The intellectual equivalent of a ham sandwich.

Posts tagged ‘weird’

(Whistles) What a fox!

Can we take a second to talk about this phrase? Were people worried the first time they heard it? What about the first guy who saw a lady and said, ‘woah! what a fox!’ … And when he said that what he meant was, ‘woah! what an attractive lady!’

Was that guy … ok?

No. Probably not.

He was, APPARENTLY, into foxes. And one day he was out and about and he saw a lady who was maybe a redhead and sporting some furs or something and he thought, ‘that is the most fox-like woman I’ve ever met – FINALLY! My weird sexual proclivities can be met!’

But why did it catch on? Shouldn’t the people around him have said, ‘ew … Dave. Guy, NEVER use the word foxy as a compliment. It’s just (shudders) Dave stuff.’

And yet here we are, calling women foxy, creating unrealistic beauty standards for foxes and/or women. I’m not sure who has it worse. When it comes to Dave, foxes have it worse.

brown and white fox on green grass land

Photo by monicore on Pexels.com

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Attn: Ellen (3/13/19)

Front

 

Ellen390a

Back (apologies for my handwriting!)

 

Ellen390b

Cheerios is having this contest where you tell Ellen something good you’ve done and then you might get tickets to her show. But I had more pressing questions. The text of the postcard is

So Ellen, you like postcards? Cool. Cool. Me too. Umm … ok. Well, see ya!

Why am I doing this?

 

Toastmasters, Racist Algorithms, and Other Thoughts

Recently the Toastmasters club I am a part of had a meeting with the theme of MLK, Jr. day. At each Toastmasters meeting one part of the meeting is ‘Table Topics’ which is a chance to do some impromptu speaking (as opposed to a prepared speech). In this section, you volunteer to get up and then are asked a question, and you need to answer that within 1 – 2 minutes. With our club we usually have the questions correspond to the theme.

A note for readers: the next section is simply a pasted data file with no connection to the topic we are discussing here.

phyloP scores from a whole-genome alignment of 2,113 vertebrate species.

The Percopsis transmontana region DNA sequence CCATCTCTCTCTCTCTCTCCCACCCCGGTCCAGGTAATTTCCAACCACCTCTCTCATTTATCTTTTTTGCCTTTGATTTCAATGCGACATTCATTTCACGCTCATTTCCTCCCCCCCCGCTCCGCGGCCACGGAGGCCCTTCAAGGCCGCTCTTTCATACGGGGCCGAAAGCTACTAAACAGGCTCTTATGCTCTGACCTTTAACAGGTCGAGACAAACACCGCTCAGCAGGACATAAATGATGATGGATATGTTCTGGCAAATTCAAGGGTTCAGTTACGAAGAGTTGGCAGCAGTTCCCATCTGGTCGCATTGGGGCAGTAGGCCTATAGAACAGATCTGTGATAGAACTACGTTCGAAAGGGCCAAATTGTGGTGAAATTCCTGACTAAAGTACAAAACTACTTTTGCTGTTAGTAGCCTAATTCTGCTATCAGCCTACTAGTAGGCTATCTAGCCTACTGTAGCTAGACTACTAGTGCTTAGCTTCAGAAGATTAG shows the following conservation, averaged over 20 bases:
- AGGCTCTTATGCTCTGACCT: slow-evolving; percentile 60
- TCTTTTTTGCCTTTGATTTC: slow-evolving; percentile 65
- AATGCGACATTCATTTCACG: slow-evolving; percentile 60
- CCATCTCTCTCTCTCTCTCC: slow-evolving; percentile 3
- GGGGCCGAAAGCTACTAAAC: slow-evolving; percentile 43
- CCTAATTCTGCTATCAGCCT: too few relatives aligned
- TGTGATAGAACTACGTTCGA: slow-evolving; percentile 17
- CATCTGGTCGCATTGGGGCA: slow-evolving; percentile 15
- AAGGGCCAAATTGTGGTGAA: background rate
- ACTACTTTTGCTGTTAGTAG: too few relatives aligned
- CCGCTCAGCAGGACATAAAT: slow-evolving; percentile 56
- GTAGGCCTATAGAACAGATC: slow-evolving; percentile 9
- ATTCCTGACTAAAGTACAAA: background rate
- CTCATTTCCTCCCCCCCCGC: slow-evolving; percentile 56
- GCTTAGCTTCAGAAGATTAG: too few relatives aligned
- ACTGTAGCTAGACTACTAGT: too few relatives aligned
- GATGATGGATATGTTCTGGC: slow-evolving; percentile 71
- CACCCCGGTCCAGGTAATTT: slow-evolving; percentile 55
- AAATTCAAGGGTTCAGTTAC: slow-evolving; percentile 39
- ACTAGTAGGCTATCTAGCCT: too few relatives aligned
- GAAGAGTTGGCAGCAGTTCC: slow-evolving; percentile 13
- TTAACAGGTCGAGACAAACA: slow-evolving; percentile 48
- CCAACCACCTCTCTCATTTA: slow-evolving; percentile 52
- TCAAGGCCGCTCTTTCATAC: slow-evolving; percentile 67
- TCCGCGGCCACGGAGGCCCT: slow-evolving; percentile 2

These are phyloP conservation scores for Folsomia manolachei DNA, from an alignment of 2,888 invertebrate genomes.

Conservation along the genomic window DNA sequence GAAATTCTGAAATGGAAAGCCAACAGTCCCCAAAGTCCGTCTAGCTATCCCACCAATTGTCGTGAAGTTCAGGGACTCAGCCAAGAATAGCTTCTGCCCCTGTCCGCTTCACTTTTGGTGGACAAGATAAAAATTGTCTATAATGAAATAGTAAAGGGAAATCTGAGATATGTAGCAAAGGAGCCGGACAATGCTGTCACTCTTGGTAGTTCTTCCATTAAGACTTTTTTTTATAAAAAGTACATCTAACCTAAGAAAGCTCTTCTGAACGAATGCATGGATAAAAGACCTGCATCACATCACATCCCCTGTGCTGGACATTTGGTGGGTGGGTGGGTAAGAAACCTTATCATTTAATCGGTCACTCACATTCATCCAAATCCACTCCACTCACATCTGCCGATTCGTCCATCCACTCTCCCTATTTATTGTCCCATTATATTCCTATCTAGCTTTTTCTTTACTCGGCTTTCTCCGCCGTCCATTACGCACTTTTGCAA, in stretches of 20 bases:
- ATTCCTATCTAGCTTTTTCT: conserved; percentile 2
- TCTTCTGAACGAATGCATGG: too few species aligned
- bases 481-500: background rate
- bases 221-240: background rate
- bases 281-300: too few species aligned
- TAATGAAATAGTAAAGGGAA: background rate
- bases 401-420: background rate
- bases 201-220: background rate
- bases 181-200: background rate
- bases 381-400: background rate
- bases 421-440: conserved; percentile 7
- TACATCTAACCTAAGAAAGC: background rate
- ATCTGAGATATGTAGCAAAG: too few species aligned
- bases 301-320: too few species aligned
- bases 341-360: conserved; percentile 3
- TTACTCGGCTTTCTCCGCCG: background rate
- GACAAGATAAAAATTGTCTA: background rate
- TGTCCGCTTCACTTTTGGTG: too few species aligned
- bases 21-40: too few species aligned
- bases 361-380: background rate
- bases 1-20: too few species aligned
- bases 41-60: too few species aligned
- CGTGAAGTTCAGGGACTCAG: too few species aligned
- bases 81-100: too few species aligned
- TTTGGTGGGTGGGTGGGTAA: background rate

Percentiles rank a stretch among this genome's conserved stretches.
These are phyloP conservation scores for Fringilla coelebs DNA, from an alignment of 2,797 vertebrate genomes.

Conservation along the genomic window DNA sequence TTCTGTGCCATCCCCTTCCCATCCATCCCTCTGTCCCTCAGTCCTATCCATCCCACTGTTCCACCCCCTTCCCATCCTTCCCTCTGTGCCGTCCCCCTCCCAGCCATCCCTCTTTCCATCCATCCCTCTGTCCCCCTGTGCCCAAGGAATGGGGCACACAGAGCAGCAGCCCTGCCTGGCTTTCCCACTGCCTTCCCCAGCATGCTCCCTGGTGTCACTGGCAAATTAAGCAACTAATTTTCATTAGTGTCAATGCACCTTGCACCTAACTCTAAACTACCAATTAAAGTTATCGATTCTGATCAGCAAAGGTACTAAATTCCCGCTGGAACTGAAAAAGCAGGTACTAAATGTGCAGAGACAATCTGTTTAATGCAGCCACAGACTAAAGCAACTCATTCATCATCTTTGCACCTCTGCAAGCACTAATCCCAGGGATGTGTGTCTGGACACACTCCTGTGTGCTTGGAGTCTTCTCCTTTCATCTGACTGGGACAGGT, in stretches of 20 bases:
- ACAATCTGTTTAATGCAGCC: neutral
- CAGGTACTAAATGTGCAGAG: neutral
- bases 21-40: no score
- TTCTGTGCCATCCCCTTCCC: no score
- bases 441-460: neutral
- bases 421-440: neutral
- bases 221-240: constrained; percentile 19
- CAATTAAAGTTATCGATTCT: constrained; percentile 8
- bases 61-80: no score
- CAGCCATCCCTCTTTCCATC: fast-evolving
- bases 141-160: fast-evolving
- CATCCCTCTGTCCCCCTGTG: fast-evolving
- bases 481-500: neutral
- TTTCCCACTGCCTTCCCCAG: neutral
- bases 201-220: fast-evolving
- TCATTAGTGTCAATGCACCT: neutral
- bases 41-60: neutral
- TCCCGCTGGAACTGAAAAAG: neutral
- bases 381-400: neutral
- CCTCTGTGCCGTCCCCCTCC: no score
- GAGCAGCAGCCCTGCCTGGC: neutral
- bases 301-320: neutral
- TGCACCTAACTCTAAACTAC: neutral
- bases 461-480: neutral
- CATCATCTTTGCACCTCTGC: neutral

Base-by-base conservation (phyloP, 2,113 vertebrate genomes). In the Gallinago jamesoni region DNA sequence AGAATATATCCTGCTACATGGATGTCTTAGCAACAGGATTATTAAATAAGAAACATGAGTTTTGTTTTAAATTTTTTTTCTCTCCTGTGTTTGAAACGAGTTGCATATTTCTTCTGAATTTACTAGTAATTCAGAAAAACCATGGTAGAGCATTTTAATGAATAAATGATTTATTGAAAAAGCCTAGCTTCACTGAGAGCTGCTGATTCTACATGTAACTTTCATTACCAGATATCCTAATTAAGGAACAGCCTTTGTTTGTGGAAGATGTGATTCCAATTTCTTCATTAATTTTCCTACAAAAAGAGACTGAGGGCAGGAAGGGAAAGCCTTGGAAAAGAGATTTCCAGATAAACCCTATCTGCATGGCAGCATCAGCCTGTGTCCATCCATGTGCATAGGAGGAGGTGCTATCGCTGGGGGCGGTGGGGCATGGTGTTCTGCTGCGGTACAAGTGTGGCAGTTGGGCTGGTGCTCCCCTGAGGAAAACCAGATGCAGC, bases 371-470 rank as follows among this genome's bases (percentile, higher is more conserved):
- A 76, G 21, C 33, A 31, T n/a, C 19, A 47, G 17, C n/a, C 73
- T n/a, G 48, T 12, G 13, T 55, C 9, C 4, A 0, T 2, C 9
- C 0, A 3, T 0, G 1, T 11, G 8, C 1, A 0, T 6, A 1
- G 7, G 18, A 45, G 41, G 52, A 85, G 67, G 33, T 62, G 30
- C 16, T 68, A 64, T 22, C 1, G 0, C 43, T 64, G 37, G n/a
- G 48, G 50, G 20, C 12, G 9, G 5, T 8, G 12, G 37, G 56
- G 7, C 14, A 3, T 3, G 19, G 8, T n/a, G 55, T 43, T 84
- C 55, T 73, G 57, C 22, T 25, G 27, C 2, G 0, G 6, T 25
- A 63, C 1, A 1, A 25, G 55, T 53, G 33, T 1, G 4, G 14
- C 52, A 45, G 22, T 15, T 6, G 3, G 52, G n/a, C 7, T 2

I was asked, ‘if you are on a bus with your niece and she turns to you and says, “why is that other kid brown?” what do you say to your niece?’ A good question, and the table topics master had 3 great questions that were asked that day.

But the question was based on assumption – my real or fictional nieces aren’t brown. And that’s true for 2/3 of them. One of them has a dad who is Haitian-American, so she looks … funny enough, sorta like Moana. In my answer I talked about (or attempted to) how kids are amazing because they just ask questions – there is no agenda or purpose other than to learn. My wife, son and I live in Colorado so my son will grow up seeing a whoooooole lot of white people and it wouldn’t surprise me to hear him ask such a question (though if he does clearly we’re not spending enough time with his cousins). And yes, it would make me uncomfortable and nervous and feel awkward, but hopefully the parent of the other kiddo would give me a look like, ‘yeah, I’ve been there’ and we could talk about the simple fact that some people are short, some people are tall, some people have pale skin, some people have dark skin. They are physical attributes, and they’re one of the many wonderful differences in people and that’s why it’s so amazing to get to live in a world where you can talk to other people are learn about them. Boom. (Pst. I said maybe 10% of that and it was maybe 1% comprehensible.)

In the meeting I also talked about a pet peeve of mine in storytelling. I mentioned that I noticed white people do this a lot, but later I thought about it and realized my sample pool for anecdotes is pretty much all white, so anyone could be equally guilty of this. It annoys me when someone identifies a person’s race in a story when it doesn’t matter.

Here’s where it doesn’t matter: I was at the grocery store, and the clerk was the sweetest black woman.